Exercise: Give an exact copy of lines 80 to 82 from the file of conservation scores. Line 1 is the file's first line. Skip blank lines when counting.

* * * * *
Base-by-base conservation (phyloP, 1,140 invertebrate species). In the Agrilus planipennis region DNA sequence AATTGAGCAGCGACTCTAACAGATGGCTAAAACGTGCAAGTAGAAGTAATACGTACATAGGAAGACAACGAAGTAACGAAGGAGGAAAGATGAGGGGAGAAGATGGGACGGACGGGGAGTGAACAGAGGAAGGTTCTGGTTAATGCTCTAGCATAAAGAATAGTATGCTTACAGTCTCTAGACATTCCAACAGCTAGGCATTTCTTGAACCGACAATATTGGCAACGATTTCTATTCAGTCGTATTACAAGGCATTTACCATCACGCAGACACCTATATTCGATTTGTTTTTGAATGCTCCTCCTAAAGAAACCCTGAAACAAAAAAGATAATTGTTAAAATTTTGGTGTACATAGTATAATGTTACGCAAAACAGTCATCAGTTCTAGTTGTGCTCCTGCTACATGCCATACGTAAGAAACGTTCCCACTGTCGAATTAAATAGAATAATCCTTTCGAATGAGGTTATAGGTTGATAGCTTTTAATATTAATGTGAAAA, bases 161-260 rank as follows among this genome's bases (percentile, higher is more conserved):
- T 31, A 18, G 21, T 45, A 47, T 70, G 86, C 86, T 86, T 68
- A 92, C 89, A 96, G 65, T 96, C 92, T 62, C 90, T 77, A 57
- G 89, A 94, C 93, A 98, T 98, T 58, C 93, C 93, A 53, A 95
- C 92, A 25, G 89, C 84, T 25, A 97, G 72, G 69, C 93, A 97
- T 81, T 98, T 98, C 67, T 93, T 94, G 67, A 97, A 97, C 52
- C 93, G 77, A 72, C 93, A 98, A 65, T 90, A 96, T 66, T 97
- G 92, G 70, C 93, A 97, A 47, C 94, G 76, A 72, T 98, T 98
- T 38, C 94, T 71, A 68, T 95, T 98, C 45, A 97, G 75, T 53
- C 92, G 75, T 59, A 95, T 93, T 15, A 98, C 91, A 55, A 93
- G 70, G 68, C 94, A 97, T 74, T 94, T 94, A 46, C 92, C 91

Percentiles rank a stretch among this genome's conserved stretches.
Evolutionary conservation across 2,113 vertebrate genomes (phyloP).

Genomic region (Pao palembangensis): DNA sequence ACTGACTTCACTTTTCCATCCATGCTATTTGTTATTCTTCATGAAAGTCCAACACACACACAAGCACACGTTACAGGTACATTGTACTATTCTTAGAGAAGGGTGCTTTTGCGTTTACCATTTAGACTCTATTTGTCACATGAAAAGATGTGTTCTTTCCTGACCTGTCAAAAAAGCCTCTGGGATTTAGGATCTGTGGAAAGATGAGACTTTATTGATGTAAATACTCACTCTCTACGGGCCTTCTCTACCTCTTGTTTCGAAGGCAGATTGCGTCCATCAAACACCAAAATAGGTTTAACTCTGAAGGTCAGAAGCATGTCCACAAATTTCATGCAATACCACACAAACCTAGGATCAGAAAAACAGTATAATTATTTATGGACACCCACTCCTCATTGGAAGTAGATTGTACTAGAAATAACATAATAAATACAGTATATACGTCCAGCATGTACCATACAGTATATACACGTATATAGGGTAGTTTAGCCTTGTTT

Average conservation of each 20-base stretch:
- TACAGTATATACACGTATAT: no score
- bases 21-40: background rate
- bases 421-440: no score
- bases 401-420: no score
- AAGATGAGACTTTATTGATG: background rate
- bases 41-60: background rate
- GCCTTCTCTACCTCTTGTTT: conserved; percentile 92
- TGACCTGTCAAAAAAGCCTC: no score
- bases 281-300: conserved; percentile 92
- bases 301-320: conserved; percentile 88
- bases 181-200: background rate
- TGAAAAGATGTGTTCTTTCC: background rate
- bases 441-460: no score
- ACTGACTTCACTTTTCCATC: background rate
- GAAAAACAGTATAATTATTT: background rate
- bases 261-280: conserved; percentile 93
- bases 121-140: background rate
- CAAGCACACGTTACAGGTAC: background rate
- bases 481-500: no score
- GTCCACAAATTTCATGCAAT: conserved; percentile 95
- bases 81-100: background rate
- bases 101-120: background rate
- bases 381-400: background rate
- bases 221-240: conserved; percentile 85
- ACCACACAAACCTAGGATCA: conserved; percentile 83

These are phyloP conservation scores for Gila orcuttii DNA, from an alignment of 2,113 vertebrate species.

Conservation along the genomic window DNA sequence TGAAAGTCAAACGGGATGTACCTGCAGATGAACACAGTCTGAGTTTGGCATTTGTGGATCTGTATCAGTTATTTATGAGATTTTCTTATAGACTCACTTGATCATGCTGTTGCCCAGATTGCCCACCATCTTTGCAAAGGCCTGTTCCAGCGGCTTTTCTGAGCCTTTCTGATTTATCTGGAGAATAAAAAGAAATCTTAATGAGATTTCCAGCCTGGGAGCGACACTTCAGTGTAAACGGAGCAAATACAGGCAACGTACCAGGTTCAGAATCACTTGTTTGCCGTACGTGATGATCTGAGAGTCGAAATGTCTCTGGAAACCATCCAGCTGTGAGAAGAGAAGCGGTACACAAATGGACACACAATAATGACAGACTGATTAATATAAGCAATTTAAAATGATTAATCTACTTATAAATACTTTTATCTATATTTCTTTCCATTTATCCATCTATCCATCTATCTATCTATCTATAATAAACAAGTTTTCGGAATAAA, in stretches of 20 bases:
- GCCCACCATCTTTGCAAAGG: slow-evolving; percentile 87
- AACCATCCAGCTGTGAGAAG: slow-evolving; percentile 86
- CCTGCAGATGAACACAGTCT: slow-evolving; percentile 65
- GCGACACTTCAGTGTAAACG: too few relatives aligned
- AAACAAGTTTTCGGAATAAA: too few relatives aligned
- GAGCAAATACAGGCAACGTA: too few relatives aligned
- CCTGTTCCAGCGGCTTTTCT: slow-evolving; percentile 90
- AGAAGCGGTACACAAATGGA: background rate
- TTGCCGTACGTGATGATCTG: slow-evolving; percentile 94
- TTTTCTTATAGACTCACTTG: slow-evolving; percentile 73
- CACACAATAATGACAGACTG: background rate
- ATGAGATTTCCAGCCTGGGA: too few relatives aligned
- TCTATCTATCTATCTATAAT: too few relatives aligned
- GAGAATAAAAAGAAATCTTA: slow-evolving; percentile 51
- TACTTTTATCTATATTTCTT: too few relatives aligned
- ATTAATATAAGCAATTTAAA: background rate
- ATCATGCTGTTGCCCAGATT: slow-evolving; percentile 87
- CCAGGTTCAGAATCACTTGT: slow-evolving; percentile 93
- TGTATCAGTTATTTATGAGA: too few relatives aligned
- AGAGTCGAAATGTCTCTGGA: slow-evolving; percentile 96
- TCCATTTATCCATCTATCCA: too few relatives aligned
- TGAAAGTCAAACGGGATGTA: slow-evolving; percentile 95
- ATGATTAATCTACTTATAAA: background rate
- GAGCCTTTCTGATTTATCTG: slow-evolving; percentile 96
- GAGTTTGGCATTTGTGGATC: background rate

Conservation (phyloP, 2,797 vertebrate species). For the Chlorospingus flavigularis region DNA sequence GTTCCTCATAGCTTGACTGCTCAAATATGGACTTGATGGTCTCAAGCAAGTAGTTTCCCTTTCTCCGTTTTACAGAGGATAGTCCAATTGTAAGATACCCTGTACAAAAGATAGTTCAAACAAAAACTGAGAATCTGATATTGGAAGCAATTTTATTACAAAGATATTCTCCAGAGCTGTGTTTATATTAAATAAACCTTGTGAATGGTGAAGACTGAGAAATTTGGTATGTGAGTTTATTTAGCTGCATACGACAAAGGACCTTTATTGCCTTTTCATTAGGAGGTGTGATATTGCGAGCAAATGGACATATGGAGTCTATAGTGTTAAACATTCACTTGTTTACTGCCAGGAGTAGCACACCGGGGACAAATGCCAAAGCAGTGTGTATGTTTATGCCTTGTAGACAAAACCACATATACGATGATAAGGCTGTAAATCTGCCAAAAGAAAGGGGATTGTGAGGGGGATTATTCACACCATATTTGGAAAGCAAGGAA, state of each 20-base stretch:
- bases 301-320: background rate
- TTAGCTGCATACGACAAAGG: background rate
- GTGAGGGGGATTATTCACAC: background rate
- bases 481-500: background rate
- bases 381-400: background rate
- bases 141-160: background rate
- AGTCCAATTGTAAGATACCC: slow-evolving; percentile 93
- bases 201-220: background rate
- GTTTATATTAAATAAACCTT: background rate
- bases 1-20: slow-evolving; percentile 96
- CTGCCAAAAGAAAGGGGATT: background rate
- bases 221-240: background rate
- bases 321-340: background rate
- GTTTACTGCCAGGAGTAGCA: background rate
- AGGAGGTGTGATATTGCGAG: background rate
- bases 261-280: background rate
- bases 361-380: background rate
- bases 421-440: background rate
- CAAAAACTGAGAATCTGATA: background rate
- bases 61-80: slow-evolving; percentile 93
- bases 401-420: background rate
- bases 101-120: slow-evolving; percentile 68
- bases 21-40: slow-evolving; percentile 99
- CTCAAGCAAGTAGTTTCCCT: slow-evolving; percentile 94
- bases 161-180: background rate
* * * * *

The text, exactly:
- bases 221-240: background rate
- bases 321-340: background rate
- GTTTACTGCCAGGAGTAGCA: background rate